The total in column “Computers” in Figure 5 on page 9 is 6,800,957, yet earlier you state the number of infected computers is 5.7 million between 6/05 and 3/06. Can you explain this discrepancy?
Is it possible to get numbers for that same figure where Removals and Computers reflect the same period, say 6/05 through 3/06? I would like to look at the number of “repeat offenders” who are re-infecting themselves with the same family. I’m interested in examining those families with higher re-infection rates to assess the techniques which are achieving greater re-infection rates.
Atak appears to be the only malware dropped prior to 3/06. Do you have numbers for Atak over the period?
Are no stats kept based on how the Backdoor Trojans are believed to be installed?
Raw statistics naturally exist but, due to the magnitude and complexity of the data, it is not practical to make them available broadly verbatim. If you have specific questions / goals in what you're trying do understand, please send me a mail at firstname.lastname@example.org.
With respect to the "Computers" note, there is no discrepancy. The 5.7 million figure is the number of unique computers across all families. As there will be computers infected with more than one family, it makes sense that the sum of the statistics in Figure 5 is greater than 5.7 million.
It was a really interesting report showing boot facts and tips.
In the report You mention the wise to run the computer as an ordinary user instead of an administrator. Would it not be possible to until next report have figures backing up this. With Your knowledge about all removed malware I guess You are able to judge witch of them have the possibility to be installed by an ordinary user and witch need an administrator. If the computer is hit by a "Exploit Worm" (I guess it always run as system), a "Rootkit" and a "Email Worm" it will not be possible to be sure I guess. I think You would not be able to give an exact answer but I am sure You would be able give us a very clear indication.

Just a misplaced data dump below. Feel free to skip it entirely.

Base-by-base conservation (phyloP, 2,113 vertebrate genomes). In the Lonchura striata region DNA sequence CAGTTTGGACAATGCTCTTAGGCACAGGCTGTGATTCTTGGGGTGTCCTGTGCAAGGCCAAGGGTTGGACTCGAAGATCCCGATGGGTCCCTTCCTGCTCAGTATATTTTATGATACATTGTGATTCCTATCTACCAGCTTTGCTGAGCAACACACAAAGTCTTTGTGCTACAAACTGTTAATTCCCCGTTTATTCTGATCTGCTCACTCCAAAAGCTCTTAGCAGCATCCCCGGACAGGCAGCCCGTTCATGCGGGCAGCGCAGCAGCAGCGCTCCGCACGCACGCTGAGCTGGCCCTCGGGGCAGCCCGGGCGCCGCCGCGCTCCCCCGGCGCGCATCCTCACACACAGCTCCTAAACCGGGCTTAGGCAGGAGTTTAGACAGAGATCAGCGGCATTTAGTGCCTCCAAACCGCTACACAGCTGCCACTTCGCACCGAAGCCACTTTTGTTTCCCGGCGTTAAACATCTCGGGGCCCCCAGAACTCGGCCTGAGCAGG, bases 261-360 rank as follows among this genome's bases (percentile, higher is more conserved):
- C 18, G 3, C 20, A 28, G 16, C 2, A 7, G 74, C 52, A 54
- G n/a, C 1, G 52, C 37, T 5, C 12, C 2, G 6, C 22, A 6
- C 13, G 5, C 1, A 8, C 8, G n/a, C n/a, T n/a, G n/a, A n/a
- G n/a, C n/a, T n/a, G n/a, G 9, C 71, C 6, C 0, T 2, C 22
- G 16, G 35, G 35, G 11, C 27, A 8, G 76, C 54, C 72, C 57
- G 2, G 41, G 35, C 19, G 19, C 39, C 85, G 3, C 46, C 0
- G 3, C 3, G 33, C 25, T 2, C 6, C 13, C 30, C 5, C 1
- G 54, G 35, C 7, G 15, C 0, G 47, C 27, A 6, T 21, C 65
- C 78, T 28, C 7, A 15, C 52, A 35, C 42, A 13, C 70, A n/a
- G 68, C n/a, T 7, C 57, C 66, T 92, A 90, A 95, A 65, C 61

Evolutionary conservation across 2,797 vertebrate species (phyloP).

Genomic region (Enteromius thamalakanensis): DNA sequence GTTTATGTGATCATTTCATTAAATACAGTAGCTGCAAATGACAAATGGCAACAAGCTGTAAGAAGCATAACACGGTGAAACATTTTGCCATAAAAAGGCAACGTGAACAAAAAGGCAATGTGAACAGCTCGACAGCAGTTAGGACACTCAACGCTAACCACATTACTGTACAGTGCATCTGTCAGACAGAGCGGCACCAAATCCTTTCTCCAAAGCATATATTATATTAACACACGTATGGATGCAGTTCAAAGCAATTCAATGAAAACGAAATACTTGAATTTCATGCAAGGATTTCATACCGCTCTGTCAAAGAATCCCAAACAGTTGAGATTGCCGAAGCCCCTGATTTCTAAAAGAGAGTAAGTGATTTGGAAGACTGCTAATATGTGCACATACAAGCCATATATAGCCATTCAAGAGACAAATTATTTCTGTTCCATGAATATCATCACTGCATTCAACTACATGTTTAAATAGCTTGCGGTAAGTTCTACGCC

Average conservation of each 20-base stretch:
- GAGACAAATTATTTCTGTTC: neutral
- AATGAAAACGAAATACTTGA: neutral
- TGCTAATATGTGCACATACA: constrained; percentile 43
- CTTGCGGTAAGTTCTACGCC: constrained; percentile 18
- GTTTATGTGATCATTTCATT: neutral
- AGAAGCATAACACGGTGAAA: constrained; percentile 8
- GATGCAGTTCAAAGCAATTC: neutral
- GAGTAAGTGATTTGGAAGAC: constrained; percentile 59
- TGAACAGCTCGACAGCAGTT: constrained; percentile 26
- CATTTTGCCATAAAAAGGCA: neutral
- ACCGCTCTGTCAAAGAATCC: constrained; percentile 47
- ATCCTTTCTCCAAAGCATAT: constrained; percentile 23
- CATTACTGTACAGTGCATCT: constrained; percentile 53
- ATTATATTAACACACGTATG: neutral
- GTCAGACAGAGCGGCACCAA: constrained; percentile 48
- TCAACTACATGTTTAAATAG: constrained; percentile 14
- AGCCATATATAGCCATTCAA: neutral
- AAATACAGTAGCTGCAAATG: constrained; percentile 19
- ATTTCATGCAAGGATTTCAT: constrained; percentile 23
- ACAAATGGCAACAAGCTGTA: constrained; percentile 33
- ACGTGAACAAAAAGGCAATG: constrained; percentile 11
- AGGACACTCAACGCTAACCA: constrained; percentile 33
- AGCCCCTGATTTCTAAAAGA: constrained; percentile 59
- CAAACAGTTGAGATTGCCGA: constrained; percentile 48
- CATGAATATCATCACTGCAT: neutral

I guess it is the same about a proper configured firewall.
In how many case would the computer not been hit if the security updates released one month or longer time ago have been installed?
We have made the effort to make our 10 000 + users run as ordinary users, our XP SP2 firewall is proper configured and we spend time to get all relevant security updates installed after testing them. All this takes time and have to be motivated to our management. We are lucky having a management understanding this but it would be even better if we was able to show them how important it is. It would be even more important to all of them not given the resources to handle those security questions properly.
I think all of this would be possible to create with your knowledge and with Your information. I hope I will be able to attend to ITforum in Europe and I hope someone of You will be there and give us solid figures about this.
There's a minor statistical error on page 10 of the whitepaper. "Using the data in Figure 4, we can determine that the average number of unique malware variants removed per computer is 1.59. In other words, the tool is slightly more likely to remove more than one malware variant per computer than just one variant." The first does not imply the second. In fact, in 67.3% of cases where malware was removed, only one variant was removed. In this situation, you have a heavily weighted distribution, and thus the average and the median do not coincide.
All in all, though, it is a well written paper.